Feuding In Northern Afghanistan Us

Feuding in Northern Afghanistan

US special envoy Zalmay Khalilzad and US Ambassador to Afghanistan Robert Finn met with warlords in Mazar-i Sharif Monday. The factional fighting between soldiers loyal to Uzbek leader Abdul Rashid Dostum and Tajik commander Muhammad Atta has roiled the hinterlands of Mazar in the past few months. The fighting is local, and often appears to break out with no order from the commander. But it is interfering in the development of the north and the return of security.

Northern Afghanistan has the mineral wealth and the infrastructure to help lead the rest of the country back to economic health if its leaders can get their act together. It is not clear, however, that just having high-level meetings with the warlords will resolve the problems. They are warlords. This is what they do–fight for territory and perks. Until the US can train a national army and can demobilize or incorporate these militias, they will likely go on fighting with one another. I suppose they can be kept partially in check by the threat of the US use of air forces against them if they get out of hand. But actually attacking Afghans now is politically difficult and could create a backlash, especially in the Pushtun south where a lot of people do not like the Americans to begin with.

The other possibility is to withhold international aid disbursements as a way of influencing the warlords. This seems to be being tried. I am not sure it can succeed.

Down the road there may be a showdown. President Karzai is already talking of sacking regional governors who can’t keep the peace. This is mainly bravado, since Dostum and his forces, and Atta and his, could at the moment wipe the mat with Karzai and his tiny armed force in Kabul.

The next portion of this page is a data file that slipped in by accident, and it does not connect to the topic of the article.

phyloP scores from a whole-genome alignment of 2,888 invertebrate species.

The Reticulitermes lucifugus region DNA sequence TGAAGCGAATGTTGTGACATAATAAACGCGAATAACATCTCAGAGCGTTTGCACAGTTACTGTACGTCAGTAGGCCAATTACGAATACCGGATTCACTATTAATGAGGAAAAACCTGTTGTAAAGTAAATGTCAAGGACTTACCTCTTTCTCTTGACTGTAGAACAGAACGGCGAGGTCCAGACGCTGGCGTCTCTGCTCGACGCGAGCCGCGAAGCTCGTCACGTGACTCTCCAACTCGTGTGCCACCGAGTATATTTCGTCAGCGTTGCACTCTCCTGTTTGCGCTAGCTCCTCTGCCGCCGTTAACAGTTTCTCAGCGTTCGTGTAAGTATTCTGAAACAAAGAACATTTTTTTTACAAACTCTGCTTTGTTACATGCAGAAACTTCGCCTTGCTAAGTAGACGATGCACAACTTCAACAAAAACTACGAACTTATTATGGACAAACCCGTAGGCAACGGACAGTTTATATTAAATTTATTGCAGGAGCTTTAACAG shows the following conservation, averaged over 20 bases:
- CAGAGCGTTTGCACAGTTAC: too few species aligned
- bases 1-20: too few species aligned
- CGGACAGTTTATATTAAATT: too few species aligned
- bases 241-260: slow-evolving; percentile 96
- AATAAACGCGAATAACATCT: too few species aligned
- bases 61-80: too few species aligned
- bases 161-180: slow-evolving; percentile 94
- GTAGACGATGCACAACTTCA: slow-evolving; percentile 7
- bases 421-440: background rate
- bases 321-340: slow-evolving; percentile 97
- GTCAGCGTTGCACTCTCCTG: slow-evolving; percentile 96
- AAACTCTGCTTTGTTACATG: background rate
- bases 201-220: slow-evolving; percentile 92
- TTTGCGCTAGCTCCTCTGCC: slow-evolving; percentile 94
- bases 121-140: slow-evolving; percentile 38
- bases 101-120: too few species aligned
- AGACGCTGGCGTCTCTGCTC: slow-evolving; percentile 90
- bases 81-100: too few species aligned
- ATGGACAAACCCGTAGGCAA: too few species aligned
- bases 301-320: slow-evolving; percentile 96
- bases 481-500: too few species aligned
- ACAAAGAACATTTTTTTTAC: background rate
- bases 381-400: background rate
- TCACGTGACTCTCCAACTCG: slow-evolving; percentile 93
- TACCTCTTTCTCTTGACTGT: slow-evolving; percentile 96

The brilliant strategy the US employed to overthrow the Taliban, of enlisting the old Mujahidin warlords in the effort, has now come back to haunt us. With Afghanistanis again in danger of starving in large numbers this winter and in desperate need of development aid, the feuds of the warlords are too costly to be borne. But there are few good options for stopping them.

Khalilzad expressed himself sanguine about the recent elections in Pakistan, which put the fundamentalist parties in charge of the Northwest Frontier, where al-Qaeda and Taliban elements are still hiding out. The parties say they want to expel US armed forces and FBI agents tracking down the terrorists. Khalilzad says that security is a Federal responsibility and that fundamentalist control of the provinces is irrelevant. This point is probably true, since the army will decide these things. But the problem is that there are many sympathizers in the army with the fundamentalists. And, moreover, the fundamentalists may well be a swing vote or a coalition partner in the Federal parliament, so they aren’t just a problem in the provinces.

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